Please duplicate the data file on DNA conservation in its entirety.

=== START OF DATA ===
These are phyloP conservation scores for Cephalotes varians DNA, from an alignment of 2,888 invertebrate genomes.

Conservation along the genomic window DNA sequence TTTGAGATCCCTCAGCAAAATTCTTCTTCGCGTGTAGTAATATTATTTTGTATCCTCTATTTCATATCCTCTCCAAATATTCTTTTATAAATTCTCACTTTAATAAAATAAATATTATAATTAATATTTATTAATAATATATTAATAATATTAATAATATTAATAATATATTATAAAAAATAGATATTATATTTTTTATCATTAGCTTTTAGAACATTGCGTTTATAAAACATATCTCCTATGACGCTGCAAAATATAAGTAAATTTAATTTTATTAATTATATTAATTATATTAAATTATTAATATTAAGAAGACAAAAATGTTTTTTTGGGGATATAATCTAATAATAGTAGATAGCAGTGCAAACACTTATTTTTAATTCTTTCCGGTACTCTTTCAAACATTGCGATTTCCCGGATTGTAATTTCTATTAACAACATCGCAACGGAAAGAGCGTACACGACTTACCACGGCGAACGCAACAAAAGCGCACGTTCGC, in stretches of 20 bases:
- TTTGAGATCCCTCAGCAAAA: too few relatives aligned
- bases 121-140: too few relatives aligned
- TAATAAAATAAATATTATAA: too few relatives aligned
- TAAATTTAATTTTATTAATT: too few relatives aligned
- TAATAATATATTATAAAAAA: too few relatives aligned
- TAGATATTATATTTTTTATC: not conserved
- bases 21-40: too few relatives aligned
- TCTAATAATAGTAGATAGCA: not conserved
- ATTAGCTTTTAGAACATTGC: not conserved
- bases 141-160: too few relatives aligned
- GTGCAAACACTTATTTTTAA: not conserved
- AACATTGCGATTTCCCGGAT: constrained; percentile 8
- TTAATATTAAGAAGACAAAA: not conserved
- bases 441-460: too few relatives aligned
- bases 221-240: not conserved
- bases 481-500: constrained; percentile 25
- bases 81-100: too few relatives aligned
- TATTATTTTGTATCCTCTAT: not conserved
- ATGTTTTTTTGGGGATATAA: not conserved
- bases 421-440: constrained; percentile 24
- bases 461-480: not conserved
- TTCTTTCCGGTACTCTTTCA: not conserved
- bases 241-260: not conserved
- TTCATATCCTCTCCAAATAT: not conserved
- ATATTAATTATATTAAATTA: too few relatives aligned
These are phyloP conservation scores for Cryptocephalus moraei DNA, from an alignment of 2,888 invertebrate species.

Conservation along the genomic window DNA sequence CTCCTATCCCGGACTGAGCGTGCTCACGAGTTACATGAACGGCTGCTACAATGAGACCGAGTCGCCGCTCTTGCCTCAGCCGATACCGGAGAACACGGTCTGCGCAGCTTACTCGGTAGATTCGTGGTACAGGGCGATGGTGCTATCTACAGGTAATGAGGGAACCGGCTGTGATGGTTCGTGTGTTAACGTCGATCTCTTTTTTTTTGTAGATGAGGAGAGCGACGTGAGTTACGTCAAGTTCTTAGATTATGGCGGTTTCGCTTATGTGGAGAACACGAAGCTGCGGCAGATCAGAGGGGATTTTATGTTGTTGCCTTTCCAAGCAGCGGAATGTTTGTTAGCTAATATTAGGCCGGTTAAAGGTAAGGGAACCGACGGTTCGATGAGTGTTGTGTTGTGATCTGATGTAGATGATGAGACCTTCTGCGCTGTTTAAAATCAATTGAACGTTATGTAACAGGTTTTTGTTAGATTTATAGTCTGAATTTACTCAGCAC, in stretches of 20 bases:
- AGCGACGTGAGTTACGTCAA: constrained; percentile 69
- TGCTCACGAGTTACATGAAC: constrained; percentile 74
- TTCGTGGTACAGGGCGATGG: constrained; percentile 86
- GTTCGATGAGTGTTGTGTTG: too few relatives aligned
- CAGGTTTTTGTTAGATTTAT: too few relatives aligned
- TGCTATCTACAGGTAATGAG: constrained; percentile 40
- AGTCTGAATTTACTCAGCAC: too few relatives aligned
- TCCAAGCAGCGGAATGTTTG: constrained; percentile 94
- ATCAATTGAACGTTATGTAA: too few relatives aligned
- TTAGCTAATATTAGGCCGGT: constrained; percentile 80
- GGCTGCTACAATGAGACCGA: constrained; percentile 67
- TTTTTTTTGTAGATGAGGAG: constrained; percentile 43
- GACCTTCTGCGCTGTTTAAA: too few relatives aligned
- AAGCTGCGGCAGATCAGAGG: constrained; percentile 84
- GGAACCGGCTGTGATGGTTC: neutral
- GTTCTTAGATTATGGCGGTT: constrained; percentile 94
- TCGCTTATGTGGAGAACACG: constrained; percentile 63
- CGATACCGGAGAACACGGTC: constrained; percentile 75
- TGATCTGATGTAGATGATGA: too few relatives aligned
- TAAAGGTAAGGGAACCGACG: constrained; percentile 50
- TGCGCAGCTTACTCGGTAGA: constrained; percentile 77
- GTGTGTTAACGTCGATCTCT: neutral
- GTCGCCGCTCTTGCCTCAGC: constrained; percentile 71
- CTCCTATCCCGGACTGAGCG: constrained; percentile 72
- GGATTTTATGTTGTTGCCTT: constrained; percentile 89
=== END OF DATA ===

These are phyloP conservation scores for Cephalotes varians DNA, from an alignment of 2,888 invertebrate genomes.

Conservation along the genomic window DNA sequence TTTGAGATCCCTCAGCAAAATTCTTCTTCGCGTGTAGTAATATTATTTTGTATCCTCTATTTCATATCCTCTCCAAATATTCTTTTATAAATTCTCACTTTAATAAAATAAATATTATAATTAATATTTATTAATAATATATTAATAATATTAATAATATTAATAATATATTATAAAAAATAGATATTATATTTTTTATCATTAGCTTTTAGAACATTGCGTTTATAAAACATATCTCCTATGACGCTGCAAAATATAAGTAAATTTAATTTTATTAATTATATTAATTATATTAAATTATTAATATTAAGAAGACAAAAATGTTTTTTTGGGGATATAATCTAATAATAGTAGATAGCAGTGCAAACACTTATTTTTAATTCTTTCCGGTACTCTTTCAAACATTGCGATTTCCCGGATTGTAATTTCTATTAACAACATCGCAACGGAAAGAGCGTACACGACTTACCACGGCGAACGCAACAAAAGCGCACGTTCGC, in stretches of 20 bases:
- TTTGAGATCCCTCAGCAAAA: too few relatives aligned
- bases 121-140: too few relatives aligned
- TAATAAAATAAATATTATAA: too few relatives aligned
- TAAATTTAATTTTATTAATT: too few relatives aligned
- TAATAATATATTATAAAAAA: too few relatives aligned
- TAGATATTATATTTTTTATC: not conserved
- bases 21-40: too few relatives aligned
- TCTAATAATAGTAGATAGCA: not conserved
- ATTAGCTTTTAGAACATTGC: not conserved
- bases 141-160: too few relatives aligned
- GTGCAAACACTTATTTTTAA: not conserved
- AACATTGCGATTTCCCGGAT: constrained; percentile 8
- TTAATATTAAGAAGACAAAA: not conserved
- bases 441-460: too few relatives aligned
- bases 221-240: not conserved
- bases 481-500: constrained; percentile 25
- bases 81-100: too few relatives aligned
- TATTATTTTGTATCCTCTAT: not conserved
- ATGTTTTTTTGGGGATATAA: not conserved
- bases 421-440: constrained; percentile 24
- bases 461-480: not conserved
- TTCTTTCCGGTACTCTTTCA: not conserved
- bases 241-260: not conserved
- TTCATATCCTCTCCAAATAT: not conserved
- ATATTAATTATATTAAATTA: too few relatives aligned
These are phyloP conservation scores for Cryptocephalus moraei DNA, from an alignment of 2,888 invertebrate species.

Conservation along the genomic window DNA sequence CTCCTATCCCGGACTGAGCGTGCTCACGAGTTACATGAACGGCTGCTACAATGAGACCGAGTCGCCGCTCTTGCCTCAGCCGATACCGGAGAACACGGTCTGCGCAGCTTACTCGGTAGATTCGTGGTACAGGGCGATGGTGCTATCTACAGGTAATGAGGGAACCGGCTGTGATGGTTCGTGTGTTAACGTCGATCTCTTTTTTTTTGTAGATGAGGAGAGCGACGTGAGTTACGTCAAGTTCTTAGATTATGGCGGTTTCGCTTATGTGGAGAACACGAAGCTGCGGCAGATCAGAGGGGATTTTATGTTGTTGCCTTTCCAAGCAGCGGAATGTTTGTTAGCTAATATTAGGCCGGTTAAAGGTAAGGGAACCGACGGTTCGATGAGTGTTGTGTTGTGATCTGATGTAGATGATGAGACCTTCTGCGCTGTTTAAAATCAATTGAACGTTATGTAACAGGTTTTTGTTAGATTTATAGTCTGAATTTACTCAGCAC, in stretches of 20 bases:
- AGCGACGTGAGTTACGTCAA: constrained; percentile 69
- TGCTCACGAGTTACATGAAC: constrained; percentile 74
- TTCGTGGTACAGGGCGATGG: constrained; percentile 86
- GTTCGATGAGTGTTGTGTTG: too few relatives aligned
- CAGGTTTTTGTTAGATTTAT: too few relatives aligned
- TGCTATCTACAGGTAATGAG: constrained; percentile 40
- AGTCTGAATTTACTCAGCAC: too few relatives aligned
- TCCAAGCAGCGGAATGTTTG: constrained; percentile 94
- ATCAATTGAACGTTATGTAA: too few relatives aligned
- TTAGCTAATATTAGGCCGGT: constrained; percentile 80
- GGCTGCTACAATGAGACCGA: constrained; percentile 67
- TTTTTTTTGTAGATGAGGAG: constrained; percentile 43
- GACCTTCTGCGCTGTTTAAA: too few relatives aligned
- AAGCTGCGGCAGATCAGAGG: constrained; percentile 84
- GGAACCGGCTGTGATGGTTC: neutral
- GTTCTTAGATTATGGCGGTT: constrained; percentile 94
- TCGCTTATGTGGAGAACACG: constrained; percentile 63
- CGATACCGGAGAACACGGTC: constrained; percentile 75
- TGATCTGATGTAGATGATGA: too few relatives aligned
- TAAAGGTAAGGGAACCGACG: constrained; percentile 50
- TGCGCAGCTTACTCGGTAGA: constrained; percentile 77
- GTGTGTTAACGTCGATCTCT: neutral
- GTCGCCGCTCTTGCCTCAGC: constrained; percentile 71
- CTCCTATCCCGGACTGAGCG: constrained; percentile 72
- GGATTTTATGTTGTTGCCTT: constrained; percentile 89